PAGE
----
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Publication numberUS6578431 B2
Publication typeGrant
Application numberUS 09/824,581
Publication dateJun 17, 2003
Filing dateApr 3, 2001
Priority dateApr 4, 2000
Fee statusLapsed
Also published asUS20010049967
Publication number09824581, 824581, US 6578431 B2, US 6578431B2, US-B2-6578431, US6578431 B2, US6578431B2
InventorsDavid A. Dillard, Didier Lefebvre, Jang-Horng Yu
Original AssigneeVirginia Tech Intellectual Properties, Inc.
Export CitationBiBTeX, EndNote, RefMan
External Links: USPTO, USPTO Assignment, Espacenet
Method and apparatus for determining bulk material properties of elastomeric materials
US 6578431 B2
Abstract
A method and apparatus for determining bulk material constants such as Poisson's ratio and the ratio of shear modulus to bulk modulus for elastomeric materials, including, but not limited to elastomers, rubbers, gels and sealants is disclosed. The bulk material properties are determined by measuring the pressure change of the elastomeric material when the elastomeric material is subjected to an applied pressure. The changes in the bulk material property due to temperature or a the addition of a diluent may also be determined. The apparatus includes a container that holds the elastomeric material. A pressure sensor is located in the container and is positioned to measure the pressure of the elastomeric material. The signal from the pressure sensor along with the applied pressure is used to determine a bulk material property such as Poisson's ratio or the ratio of shear modulus to bulk modulus for the elastomeric material.
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Claims(22)
What is claimed is:
1. A method for measuring bulk material properties of an elastomeric material comprising the steps of:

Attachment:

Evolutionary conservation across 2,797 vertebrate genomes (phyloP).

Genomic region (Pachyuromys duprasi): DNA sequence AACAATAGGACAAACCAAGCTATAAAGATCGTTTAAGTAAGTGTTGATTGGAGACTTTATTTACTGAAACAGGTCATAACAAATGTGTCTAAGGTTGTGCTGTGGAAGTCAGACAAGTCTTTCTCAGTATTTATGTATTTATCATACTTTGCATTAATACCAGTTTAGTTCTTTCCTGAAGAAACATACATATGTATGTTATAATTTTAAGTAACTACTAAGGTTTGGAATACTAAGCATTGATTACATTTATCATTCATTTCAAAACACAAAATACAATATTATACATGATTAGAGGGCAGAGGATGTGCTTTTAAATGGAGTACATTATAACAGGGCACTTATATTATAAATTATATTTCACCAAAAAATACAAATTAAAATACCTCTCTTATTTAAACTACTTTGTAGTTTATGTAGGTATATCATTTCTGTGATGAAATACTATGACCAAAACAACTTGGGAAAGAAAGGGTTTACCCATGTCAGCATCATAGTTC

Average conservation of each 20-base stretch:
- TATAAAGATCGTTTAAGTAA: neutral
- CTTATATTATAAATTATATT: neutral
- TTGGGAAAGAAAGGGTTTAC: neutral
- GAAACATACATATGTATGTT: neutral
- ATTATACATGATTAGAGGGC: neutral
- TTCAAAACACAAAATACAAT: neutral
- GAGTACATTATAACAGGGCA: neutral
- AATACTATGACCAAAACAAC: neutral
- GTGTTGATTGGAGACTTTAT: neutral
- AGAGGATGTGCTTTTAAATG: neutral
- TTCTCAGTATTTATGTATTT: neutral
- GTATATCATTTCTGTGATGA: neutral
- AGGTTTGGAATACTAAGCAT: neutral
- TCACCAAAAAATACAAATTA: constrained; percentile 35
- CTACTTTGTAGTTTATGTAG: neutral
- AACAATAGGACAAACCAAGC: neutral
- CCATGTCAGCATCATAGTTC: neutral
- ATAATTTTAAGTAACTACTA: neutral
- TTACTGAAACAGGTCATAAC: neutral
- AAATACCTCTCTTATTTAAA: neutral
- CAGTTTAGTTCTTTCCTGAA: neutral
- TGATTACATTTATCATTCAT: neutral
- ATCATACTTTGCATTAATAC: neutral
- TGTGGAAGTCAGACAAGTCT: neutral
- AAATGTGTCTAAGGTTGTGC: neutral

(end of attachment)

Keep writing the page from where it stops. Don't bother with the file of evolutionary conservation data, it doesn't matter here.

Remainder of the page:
applying pressure to an elastomeric material in a container which prevents radial expansion of said elastomeric material;
measuring the pressure of the elastomeric material from a signal generated by a pressure sensor in the container; and
determining a bulk material property selected from the group consisting of Poisson's ratio and a ratio of shear modulus to bulk modulus for the elastomeric material using (A) the signal from the pressure sensor and (B) the magnitude of the applied pressure.
2. The method of claim 1 further comprising the steps of:
applying a temperature field to the elastomeric material; and
determining the coefficient of thermal expansion for the elastomeric material from the change in the bulk material property as a function of temperature.
3. A method for measuring bulk material properties of an elastomeric material comprising the steps of:
applying pressure to an elastomeric material in a container;
measuring the pressure of the elastomeric material from a signal generated by a pressure sensor in the container;
determining a bulk material property for the elastomeric material using the signal from the pressure sensor and the magnitude of the applied pressure;
adding a diluent to the elastomeric material; and
determining the coefficient of diluent expansion for the elastomeric material from the change in the bulk material property as a function of diluent addition.